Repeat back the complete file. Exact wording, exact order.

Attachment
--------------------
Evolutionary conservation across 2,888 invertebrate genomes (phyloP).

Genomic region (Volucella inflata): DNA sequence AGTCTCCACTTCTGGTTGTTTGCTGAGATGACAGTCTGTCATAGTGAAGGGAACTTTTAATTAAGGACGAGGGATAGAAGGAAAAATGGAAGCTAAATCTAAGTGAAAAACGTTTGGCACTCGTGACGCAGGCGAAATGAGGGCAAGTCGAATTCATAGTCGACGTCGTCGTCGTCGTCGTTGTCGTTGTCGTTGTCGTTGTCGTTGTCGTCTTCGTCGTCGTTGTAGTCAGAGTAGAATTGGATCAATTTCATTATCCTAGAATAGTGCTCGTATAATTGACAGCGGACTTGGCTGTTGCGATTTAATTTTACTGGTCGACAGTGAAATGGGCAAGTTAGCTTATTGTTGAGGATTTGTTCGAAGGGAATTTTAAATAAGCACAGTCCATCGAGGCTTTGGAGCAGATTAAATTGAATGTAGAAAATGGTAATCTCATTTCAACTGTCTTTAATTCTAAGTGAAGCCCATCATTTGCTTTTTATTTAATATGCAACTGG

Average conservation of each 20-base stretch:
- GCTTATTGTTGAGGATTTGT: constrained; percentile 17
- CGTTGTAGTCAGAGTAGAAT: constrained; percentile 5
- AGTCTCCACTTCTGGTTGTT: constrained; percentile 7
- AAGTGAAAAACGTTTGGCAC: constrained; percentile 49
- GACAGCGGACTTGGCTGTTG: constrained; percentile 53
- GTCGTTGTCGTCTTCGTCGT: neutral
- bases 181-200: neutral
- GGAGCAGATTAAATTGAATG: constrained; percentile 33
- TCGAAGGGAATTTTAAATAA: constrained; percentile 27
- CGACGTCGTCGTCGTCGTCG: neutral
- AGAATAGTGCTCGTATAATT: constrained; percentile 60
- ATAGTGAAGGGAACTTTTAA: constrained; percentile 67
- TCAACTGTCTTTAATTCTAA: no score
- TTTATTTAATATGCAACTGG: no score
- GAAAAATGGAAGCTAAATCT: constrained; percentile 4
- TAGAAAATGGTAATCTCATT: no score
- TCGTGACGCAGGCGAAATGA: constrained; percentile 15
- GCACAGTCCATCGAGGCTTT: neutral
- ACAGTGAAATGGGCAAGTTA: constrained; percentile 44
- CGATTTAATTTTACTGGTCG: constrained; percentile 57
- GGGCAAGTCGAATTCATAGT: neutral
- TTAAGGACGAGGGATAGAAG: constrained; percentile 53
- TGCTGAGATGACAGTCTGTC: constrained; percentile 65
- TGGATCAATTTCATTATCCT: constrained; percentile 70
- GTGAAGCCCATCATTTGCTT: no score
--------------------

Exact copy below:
Evolutionary conservation across 2,888 invertebrate genomes (phyloP).

Genomic region (Volucella inflata): DNA sequence AGTCTCCACTTCTGGTTGTTTGCTGAGATGACAGTCTGTCATAGTGAAGGGAACTTTTAATTAAGGACGAGGGATAGAAGGAAAAATGGAAGCTAAATCTAAGTGAAAAACGTTTGGCACTCGTGACGCAGGCGAAATGAGGGCAAGTCGAATTCATAGTCGACGTCGTCGTCGTCGTCGTTGTCGTTGTCGTTGTCGTTGTCGTTGTCGTCTTCGTCGTCGTTGTAGTCAGAGTAGAATTGGATCAATTTCATTATCCTAGAATAGTGCTCGTATAATTGACAGCGGACTTGGCTGTTGCGATTTAATTTTACTGGTCGACAGTGAAATGGGCAAGTTAGCTTATTGTTGAGGATTTGTTCGAAGGGAATTTTAAATAAGCACAGTCCATCGAGGCTTTGGAGCAGATTAAATTGAATGTAGAAAATGGTAATCTCATTTCAACTGTCTTTAATTCTAAGTGAAGCCCATCATTTGCTTTTTATTTAATATGCAACTGG

Average conservation of each 20-base stretch:
- GCTTATTGTTGAGGATTTGT: constrained; percentile 17
- CGTTGTAGTCAGAGTAGAAT: constrained; percentile 5
- AGTCTCCACTTCTGGTTGTT: constrained; percentile 7
- AAGTGAAAAACGTTTGGCAC: constrained; percentile 49
- GACAGCGGACTTGGCTGTTG: constrained; percentile 53
- GTCGTTGTCGTCTTCGTCGT: neutral
- bases 181-200: neutral
- GGAGCAGATTAAATTGAATG: constrained; percentile 33
- TCGAAGGGAATTTTAAATAA: constrained; percentile 27
- CGACGTCGTCGTCGTCGTCG: neutral
- AGAATAGTGCTCGTATAATT: constrained; percentile 60
- ATAGTGAAGGGAACTTTTAA: constrained; percentile 67
- TCAACTGTCTTTAATTCTAA: no score
- TTTATTTAATATGCAACTGG: no score
- GAAAAATGGAAGCTAAATCT: constrained; percentile 4
- TAGAAAATGGTAATCTCATT: no score
- TCGTGACGCAGGCGAAATGA: constrained; percentile 15
- GCACAGTCCATCGAGGCTTT: neutral
- ACAGTGAAATGGGCAAGTTA: constrained; percentile 44
- CGATTTAATTTTACTGGTCG: constrained; percentile 57
- GGGCAAGTCGAATTCATAGT: neutral
- TTAAGGACGAGGGATAGAAG: constrained; percentile 53
- TGCTGAGATGACAGTCTGTC: constrained; percentile 65
- TGGATCAATTTCATTATCCT: constrained; percentile 70
- GTGAAGCCCATCATTTGCTT: no score